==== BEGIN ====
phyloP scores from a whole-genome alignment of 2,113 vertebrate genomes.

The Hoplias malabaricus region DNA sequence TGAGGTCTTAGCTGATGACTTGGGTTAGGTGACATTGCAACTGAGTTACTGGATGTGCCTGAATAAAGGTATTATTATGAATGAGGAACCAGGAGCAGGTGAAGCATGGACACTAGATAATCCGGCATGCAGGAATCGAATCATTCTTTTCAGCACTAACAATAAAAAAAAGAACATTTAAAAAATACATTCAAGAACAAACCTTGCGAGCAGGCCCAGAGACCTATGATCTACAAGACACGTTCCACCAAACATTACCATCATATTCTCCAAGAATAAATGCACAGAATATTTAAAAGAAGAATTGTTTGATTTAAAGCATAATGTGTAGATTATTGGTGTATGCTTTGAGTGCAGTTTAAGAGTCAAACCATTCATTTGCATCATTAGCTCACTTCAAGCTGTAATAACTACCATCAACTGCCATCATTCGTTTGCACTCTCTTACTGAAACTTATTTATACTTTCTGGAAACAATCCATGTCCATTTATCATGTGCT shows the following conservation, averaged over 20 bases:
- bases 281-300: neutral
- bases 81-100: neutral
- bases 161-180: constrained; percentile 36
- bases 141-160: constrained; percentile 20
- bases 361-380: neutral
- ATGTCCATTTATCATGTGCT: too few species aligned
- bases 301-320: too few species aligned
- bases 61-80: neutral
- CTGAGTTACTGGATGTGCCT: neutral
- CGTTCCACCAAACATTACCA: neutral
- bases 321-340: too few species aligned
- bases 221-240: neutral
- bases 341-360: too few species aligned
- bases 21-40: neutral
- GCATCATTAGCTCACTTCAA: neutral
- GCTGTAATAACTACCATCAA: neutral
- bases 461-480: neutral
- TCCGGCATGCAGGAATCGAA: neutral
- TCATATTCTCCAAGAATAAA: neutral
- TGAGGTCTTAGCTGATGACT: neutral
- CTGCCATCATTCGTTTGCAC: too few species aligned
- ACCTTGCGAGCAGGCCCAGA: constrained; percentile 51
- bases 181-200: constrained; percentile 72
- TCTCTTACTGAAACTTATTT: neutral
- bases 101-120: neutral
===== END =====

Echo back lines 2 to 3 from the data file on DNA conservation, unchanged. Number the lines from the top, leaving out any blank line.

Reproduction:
The Hoplias malabaricus region DNA sequence TGAGGTCTTAGCTGATGACTTGGGTTAGGTGACATTGCAACTGAGTTACTGGATGTGCCTGAATAAAGGTATTATTATGAATGAGGAACCAGGAGCAGGTGAAGCATGGACACTAGATAATCCGGCATGCAGGAATCGAATCATTCTTTTCAGCACTAACAATAAAAAAAAGAACATTTAAAAAATACATTCAAGAACAAACCTTGCGAGCAGGCCCAGAGACCTATGATCTACAAGACACGTTCCACCAAACATTACCATCATATTCTCCAAGAATAAATGCACAGAATATTTAAAAGAAGAATTGTTTGATTTAAAGCATAATGTGTAGATTATTGGTGTATGCTTTGAGTGCAGTTTAAGAGTCAAACCATTCATTTGCATCATTAGCTCACTTCAAGCTGTAATAACTACCATCAACTGCCATCATTCGTTTGCACTCTCTTACTGAAACTTATTTATACTTTCTGGAAACAATCCATGTCCATTTATCATGTGCT shows the following conservation, averaged over 20 bases:
- bases 281-300: neutral